Therapy Response in Brain Tumour Cells Is Linked to Disease Prognosis

The brain tumour form glioblastoma is difficult to treat and has very poor prognosis. In a new study, published today in the journal Cell Reports, scientists from Uppsala University show that a type of stem cell in the tumour is present in different states, with different response to drugs and radiation. The results may open an avenue for treatment designed to reverse therapy resistant cell states to more sensitive states.

anti myeloma, Obsessive-compulsive disorder, paper battery, genetic, Brain tumours, sperm, epigenetic, Diabetes, rheumatoid arthritis, genes, solar power, colorectal cancer, epigenetic , dementia, brain treatments, glioblastoma, bladder cancer, Genetic, tumours metastasise, cultured cells, HIV and MDR-TB, magnetic materials, blood test results, Genetics, brain tumour, sleep, motor skills, Chameleonic, gut microbiota, genes, pollutants, penicillin, brain tumours, aneurysms

Glioblastoma is a very aggressive tumour form and affected patients only survive for, on average, approximately a year after diagnosis. Researchers believe that the difficulties in treating the disease is caused by cells in the tumours called glioma-initiating cells (GICs), a kind of stem cells that can start growing again, after treatment has been finished.

The new results from Uppsala University show that a single tumour contained GICs in different states that are differently resistant to therapy. Cell states that were resistant to radiation were also resistant to drugs, and states that were resistant to one drugs tended to be resistant to most of the other tested drugs.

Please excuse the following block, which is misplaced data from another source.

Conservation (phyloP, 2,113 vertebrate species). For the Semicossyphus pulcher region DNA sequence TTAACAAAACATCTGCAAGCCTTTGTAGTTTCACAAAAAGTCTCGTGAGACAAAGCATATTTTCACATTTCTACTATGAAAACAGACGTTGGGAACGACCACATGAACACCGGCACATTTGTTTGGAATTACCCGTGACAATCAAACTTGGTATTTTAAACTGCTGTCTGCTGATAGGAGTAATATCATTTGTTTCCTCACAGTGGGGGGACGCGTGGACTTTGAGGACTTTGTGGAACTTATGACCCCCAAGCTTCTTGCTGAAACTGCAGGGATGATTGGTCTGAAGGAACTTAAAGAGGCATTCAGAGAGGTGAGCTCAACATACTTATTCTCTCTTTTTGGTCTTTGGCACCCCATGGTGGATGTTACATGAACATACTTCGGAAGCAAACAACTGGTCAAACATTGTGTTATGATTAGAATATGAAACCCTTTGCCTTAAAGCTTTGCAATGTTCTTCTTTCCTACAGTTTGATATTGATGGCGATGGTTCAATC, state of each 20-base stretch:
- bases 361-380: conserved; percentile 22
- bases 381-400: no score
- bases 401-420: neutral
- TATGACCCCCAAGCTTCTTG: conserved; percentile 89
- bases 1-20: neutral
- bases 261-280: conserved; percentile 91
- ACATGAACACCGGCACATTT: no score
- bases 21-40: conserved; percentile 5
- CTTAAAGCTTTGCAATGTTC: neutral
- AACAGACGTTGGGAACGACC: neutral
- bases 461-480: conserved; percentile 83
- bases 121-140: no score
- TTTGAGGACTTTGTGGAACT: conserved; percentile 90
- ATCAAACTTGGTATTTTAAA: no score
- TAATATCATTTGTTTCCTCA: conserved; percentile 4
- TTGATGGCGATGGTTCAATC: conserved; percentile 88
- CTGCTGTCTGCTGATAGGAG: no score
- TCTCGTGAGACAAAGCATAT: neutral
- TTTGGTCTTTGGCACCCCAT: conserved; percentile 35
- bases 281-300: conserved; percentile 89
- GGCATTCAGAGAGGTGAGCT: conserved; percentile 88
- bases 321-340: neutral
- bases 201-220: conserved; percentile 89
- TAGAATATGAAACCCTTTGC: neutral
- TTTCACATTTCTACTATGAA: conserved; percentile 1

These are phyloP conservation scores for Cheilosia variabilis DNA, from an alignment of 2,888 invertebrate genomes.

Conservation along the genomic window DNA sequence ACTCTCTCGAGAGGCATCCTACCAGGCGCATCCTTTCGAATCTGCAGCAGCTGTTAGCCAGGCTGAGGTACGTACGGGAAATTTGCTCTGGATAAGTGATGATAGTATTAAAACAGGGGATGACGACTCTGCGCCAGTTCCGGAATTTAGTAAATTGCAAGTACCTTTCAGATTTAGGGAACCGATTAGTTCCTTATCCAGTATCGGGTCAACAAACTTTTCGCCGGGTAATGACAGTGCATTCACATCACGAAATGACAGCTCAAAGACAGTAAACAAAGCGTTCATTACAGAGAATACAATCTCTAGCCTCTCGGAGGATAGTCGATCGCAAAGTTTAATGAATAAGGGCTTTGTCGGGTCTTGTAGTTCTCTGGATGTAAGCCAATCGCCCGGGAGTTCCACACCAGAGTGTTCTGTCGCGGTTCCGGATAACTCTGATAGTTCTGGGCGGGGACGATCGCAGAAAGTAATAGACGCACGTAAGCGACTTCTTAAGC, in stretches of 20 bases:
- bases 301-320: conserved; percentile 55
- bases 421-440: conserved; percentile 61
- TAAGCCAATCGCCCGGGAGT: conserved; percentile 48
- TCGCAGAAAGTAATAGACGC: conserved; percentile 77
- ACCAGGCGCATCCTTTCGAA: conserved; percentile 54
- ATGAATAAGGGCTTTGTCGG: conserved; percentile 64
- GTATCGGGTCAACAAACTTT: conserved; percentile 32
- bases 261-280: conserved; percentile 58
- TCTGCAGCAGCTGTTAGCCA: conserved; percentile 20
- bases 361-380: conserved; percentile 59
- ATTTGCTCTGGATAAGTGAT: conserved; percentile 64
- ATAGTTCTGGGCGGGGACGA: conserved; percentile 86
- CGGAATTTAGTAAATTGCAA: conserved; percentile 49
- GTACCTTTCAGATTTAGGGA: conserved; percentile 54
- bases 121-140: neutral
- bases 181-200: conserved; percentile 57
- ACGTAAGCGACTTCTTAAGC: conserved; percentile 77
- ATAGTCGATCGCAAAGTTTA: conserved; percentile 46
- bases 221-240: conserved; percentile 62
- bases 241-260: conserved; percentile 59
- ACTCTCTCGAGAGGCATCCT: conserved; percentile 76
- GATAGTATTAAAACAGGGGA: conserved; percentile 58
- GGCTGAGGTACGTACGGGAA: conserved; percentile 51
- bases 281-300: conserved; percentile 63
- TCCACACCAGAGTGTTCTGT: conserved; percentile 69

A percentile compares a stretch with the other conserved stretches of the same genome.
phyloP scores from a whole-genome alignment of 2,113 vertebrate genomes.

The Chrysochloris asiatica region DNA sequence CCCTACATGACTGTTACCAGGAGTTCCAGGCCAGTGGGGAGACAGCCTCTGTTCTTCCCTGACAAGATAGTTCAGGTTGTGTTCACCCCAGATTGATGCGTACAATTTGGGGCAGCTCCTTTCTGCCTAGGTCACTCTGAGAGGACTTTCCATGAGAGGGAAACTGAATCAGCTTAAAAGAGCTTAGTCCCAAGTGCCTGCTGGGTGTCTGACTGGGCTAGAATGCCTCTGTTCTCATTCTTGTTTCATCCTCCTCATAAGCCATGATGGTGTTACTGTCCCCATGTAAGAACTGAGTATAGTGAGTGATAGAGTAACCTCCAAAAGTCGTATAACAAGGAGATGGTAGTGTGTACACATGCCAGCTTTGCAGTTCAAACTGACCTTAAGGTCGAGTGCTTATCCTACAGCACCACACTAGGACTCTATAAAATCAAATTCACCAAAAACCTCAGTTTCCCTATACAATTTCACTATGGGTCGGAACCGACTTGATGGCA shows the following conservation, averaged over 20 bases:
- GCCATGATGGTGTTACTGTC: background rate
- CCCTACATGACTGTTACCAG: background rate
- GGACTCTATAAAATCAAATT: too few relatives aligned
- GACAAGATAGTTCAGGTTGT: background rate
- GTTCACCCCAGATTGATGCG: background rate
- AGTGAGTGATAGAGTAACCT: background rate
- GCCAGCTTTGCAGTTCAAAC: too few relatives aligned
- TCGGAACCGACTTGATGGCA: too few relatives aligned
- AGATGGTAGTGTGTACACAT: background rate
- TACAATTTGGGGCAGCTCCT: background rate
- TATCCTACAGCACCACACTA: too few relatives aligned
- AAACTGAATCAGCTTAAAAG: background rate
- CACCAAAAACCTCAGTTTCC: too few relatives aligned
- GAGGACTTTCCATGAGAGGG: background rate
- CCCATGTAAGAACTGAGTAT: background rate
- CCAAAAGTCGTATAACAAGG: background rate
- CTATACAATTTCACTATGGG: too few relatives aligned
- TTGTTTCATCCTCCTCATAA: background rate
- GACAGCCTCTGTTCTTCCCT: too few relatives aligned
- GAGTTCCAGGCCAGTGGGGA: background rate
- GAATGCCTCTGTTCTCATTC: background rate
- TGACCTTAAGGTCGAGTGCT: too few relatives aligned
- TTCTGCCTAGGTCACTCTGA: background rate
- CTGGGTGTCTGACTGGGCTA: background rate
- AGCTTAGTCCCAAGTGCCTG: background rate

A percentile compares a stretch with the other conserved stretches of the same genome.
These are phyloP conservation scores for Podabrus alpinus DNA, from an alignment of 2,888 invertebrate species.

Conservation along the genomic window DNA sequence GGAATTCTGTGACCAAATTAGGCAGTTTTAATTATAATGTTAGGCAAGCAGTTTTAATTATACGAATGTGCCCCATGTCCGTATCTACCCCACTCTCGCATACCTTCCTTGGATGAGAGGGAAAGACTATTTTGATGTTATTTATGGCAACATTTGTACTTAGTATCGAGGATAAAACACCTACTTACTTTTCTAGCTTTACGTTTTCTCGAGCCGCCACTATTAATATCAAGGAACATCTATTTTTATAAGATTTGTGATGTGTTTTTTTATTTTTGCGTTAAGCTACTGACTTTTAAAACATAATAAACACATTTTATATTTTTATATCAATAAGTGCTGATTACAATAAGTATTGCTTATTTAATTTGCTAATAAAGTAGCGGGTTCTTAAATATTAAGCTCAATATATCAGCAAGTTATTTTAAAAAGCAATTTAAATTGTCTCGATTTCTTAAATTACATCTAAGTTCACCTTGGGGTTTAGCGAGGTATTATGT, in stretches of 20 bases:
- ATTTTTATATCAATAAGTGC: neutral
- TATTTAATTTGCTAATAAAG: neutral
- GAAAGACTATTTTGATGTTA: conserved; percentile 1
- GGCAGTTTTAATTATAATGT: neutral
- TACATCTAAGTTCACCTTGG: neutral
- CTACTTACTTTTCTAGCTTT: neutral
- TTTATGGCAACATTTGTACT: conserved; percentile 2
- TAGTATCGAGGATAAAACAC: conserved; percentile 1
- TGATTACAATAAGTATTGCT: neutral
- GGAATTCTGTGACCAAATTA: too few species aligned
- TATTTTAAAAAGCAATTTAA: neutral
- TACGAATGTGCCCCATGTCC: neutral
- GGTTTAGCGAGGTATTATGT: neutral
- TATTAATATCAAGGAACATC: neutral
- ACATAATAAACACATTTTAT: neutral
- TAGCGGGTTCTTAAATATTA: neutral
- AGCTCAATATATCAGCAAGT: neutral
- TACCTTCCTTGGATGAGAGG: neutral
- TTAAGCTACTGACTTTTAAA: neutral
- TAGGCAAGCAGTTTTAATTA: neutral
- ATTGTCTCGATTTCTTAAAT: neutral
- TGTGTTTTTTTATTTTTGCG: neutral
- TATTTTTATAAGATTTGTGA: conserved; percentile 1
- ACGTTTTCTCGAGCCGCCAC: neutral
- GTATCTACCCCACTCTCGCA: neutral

“Another interesting result was that the GICs did not fall into distinct response groups. Instead the difference in their response can best be described as a continuum of cells with different resistance levels. We also discovered a relationship between the resistance level and molecular characteristics of the tumour that are associated with disease prognosis. A resistant cell state of the GICs was linked to characteristics associated with poor prognosis and a sensitive cell state was linked to characteristics associated with better outcome,” says Anna Segerman, who has led the study together with Bengt Westermark at the Department of Immunology, Genetics and Pathology.

A new strategy to treat glioblastoma could be to target the intertumour heterogeneity, i.e. the presence in the same tumour of a mix of GICs that have different resistance levels and are linked to different prognoses.

“We hypothesize that the mix of GICs with different resistance levels is formed by a drift between the different cell states. With more knowledge about the mechanisms behind this it might be possible to develop new therapies that reprogram the GICs to render them more sensitive to radiation and drugs,” says Bengt Westermark.